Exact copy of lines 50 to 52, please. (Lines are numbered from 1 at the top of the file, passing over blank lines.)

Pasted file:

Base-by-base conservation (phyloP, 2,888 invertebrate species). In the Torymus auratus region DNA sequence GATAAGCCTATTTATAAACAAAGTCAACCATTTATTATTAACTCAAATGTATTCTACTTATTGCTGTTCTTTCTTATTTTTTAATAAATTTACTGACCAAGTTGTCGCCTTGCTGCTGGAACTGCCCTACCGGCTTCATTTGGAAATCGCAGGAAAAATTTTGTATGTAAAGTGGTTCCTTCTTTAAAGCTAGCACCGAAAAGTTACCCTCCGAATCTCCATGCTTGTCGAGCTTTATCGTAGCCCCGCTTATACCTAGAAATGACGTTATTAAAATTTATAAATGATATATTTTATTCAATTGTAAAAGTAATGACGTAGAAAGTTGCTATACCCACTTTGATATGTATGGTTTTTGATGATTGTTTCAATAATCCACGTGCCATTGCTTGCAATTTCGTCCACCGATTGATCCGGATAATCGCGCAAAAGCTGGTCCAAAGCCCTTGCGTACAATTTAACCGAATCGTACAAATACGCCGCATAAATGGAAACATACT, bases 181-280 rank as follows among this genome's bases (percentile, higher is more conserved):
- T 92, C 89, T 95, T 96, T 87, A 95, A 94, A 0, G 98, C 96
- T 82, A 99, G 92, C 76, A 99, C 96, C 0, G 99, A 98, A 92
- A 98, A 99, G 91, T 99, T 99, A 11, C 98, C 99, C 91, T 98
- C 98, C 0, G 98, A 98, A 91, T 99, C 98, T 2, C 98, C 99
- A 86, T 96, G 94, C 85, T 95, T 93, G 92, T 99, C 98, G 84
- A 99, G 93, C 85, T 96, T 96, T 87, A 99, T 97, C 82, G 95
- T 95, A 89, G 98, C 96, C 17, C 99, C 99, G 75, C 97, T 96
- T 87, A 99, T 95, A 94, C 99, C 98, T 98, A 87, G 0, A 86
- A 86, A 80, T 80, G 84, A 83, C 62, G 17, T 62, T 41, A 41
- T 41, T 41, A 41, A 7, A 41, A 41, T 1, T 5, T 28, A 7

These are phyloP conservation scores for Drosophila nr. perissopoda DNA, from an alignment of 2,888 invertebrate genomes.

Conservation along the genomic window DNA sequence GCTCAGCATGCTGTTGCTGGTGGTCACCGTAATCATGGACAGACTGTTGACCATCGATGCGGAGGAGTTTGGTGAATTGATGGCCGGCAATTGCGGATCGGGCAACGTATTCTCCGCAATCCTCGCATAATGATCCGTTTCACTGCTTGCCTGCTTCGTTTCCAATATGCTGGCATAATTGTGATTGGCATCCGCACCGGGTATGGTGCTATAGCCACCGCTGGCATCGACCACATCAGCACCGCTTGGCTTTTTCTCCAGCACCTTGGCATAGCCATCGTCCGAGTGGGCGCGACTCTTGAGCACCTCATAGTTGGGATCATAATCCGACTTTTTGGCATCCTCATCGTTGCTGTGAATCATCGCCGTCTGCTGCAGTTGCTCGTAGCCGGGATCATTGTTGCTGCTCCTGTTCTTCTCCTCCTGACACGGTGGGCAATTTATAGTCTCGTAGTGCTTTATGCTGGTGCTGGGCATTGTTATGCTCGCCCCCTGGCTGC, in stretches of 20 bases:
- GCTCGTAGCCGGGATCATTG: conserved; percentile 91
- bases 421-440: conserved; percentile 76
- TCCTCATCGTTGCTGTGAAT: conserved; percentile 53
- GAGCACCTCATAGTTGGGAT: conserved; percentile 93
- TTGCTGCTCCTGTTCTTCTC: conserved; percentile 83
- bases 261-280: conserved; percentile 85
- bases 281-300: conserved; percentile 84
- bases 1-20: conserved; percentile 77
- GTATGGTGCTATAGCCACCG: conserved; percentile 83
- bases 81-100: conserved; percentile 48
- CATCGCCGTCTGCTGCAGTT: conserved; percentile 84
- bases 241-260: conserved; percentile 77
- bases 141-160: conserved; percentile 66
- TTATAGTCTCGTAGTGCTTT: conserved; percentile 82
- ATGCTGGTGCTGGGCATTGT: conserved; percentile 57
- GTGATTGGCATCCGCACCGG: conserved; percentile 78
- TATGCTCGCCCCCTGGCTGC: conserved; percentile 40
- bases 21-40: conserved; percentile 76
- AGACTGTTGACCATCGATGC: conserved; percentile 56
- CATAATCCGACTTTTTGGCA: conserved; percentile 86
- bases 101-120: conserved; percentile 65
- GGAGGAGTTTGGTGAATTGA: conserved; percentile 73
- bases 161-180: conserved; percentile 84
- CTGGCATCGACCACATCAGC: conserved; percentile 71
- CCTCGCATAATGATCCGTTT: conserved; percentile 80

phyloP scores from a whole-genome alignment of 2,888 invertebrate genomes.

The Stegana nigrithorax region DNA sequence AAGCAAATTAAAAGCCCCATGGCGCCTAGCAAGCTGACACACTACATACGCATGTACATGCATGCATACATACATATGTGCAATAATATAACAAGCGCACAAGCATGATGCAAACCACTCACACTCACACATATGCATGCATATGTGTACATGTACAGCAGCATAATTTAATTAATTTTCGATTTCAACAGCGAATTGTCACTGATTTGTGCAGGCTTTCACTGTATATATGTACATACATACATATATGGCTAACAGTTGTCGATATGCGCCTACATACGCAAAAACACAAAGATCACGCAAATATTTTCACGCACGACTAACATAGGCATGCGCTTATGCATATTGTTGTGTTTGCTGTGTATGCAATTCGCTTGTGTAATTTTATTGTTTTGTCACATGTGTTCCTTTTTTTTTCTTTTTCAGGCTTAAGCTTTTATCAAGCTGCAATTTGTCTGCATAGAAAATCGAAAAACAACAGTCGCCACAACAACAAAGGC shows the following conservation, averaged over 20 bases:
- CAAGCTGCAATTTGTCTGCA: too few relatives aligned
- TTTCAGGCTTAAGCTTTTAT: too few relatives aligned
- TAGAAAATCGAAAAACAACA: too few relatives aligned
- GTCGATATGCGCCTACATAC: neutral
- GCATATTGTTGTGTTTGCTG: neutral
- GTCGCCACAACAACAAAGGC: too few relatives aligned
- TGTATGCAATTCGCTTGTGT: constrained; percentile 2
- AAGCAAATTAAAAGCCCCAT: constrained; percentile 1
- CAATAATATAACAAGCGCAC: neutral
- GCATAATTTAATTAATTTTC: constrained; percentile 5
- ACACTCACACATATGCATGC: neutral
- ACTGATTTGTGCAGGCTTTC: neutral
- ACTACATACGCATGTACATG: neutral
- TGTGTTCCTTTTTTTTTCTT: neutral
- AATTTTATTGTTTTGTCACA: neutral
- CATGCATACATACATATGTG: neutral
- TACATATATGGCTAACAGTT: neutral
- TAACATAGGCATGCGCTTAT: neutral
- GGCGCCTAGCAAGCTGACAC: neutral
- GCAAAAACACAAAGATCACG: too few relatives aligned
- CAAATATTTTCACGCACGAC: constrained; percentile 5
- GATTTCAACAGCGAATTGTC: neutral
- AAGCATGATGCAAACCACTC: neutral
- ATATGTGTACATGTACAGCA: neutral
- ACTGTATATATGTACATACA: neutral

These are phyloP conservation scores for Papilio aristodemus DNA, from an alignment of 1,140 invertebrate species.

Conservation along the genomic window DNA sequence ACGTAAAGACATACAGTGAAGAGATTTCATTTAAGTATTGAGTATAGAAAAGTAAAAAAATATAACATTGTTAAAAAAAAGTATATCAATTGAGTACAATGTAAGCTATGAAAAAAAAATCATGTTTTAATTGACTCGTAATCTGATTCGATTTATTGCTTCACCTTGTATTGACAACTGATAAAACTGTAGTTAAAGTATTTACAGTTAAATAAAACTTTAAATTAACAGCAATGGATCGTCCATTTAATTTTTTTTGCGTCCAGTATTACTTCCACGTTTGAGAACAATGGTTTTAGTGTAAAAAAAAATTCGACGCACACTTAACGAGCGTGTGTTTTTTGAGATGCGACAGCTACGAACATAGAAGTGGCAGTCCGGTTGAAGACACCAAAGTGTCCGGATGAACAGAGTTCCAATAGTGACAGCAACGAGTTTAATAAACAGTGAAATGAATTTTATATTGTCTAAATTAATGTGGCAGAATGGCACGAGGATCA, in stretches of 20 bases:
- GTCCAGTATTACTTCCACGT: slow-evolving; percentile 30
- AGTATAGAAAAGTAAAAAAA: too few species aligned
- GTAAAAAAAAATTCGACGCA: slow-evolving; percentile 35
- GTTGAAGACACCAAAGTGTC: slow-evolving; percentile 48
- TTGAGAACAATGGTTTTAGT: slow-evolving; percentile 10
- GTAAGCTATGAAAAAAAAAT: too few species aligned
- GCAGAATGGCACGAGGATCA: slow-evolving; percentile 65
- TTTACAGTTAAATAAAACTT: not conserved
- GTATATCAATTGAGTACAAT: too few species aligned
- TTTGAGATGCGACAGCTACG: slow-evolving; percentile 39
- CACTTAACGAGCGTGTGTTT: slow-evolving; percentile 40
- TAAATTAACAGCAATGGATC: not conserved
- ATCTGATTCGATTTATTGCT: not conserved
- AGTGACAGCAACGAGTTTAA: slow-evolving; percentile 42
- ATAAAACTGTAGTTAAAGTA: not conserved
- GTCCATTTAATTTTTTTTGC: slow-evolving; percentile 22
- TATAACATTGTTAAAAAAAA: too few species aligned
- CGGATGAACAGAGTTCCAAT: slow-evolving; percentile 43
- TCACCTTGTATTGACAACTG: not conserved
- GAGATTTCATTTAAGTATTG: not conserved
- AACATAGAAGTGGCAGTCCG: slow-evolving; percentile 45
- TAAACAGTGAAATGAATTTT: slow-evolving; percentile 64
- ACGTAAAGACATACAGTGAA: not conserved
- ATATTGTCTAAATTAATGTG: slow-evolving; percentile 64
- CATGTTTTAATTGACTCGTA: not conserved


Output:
- GCATAATTTAATTAATTTTC: constrained; percentile 5
- ACACTCACACATATGCATGC: neutral
- ACTGATTTGTGCAGGCTTTC: neutral